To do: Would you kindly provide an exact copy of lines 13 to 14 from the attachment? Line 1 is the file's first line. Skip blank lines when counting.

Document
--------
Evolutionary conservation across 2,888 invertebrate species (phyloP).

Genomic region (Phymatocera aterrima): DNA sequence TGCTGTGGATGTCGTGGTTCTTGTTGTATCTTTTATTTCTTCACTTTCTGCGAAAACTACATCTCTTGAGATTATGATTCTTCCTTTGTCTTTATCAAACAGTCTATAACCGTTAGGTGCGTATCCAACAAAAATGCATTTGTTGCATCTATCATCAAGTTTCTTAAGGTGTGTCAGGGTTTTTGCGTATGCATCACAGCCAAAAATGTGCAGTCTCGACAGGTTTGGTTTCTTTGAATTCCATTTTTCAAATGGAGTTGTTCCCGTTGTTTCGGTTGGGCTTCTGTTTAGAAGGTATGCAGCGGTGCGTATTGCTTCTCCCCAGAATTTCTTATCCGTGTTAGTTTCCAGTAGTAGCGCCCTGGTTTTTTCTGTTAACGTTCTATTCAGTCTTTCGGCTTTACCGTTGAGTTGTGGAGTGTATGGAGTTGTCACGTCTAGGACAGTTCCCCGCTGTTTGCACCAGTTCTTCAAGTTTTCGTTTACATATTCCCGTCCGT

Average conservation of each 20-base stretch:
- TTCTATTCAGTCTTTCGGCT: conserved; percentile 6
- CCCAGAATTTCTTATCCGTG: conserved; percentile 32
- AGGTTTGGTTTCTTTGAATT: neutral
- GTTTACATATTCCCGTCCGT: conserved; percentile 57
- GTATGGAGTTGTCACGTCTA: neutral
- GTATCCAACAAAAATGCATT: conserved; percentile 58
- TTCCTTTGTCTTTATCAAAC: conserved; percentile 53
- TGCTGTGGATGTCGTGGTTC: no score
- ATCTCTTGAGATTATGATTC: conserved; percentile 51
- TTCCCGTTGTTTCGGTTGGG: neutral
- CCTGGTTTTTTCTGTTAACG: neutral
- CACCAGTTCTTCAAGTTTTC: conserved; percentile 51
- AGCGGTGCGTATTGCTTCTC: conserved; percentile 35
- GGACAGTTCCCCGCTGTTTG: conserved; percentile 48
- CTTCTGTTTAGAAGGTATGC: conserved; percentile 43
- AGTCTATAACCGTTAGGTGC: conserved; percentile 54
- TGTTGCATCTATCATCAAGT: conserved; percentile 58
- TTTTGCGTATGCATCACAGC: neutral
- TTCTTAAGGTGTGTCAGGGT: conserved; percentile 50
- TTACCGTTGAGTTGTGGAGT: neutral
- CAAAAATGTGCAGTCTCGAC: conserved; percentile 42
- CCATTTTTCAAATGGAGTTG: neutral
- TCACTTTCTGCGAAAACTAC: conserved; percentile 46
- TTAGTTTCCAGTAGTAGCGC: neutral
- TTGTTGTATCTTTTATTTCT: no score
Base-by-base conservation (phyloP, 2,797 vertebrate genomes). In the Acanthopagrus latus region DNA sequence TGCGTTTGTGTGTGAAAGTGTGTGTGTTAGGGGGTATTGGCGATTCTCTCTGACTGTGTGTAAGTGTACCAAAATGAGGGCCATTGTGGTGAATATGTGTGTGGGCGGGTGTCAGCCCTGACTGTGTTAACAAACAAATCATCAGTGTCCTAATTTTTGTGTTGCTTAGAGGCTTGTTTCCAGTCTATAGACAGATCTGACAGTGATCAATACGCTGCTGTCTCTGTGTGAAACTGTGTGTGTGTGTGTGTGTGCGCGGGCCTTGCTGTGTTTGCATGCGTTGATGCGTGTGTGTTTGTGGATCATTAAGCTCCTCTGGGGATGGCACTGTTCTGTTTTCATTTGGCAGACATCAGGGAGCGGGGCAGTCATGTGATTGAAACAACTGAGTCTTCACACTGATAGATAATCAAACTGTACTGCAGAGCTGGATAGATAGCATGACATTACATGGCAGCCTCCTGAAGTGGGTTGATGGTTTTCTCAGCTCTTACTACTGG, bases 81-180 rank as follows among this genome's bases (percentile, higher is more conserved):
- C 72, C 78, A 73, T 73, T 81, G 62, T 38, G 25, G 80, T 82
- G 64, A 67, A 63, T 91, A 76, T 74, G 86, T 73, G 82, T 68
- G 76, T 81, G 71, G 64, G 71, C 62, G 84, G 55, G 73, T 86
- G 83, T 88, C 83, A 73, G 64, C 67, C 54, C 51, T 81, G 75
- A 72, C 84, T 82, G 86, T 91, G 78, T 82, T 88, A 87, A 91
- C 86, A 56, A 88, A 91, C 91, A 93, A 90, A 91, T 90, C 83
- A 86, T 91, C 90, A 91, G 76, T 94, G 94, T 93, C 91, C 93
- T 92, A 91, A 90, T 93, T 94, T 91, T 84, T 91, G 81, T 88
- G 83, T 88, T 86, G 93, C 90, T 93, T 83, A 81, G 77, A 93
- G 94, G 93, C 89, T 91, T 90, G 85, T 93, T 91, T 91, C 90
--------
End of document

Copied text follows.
- TTCCCGTTGTTTCGGTTGGG: neutral
- CCTGGTTTTTTCTGTTAACG: neutral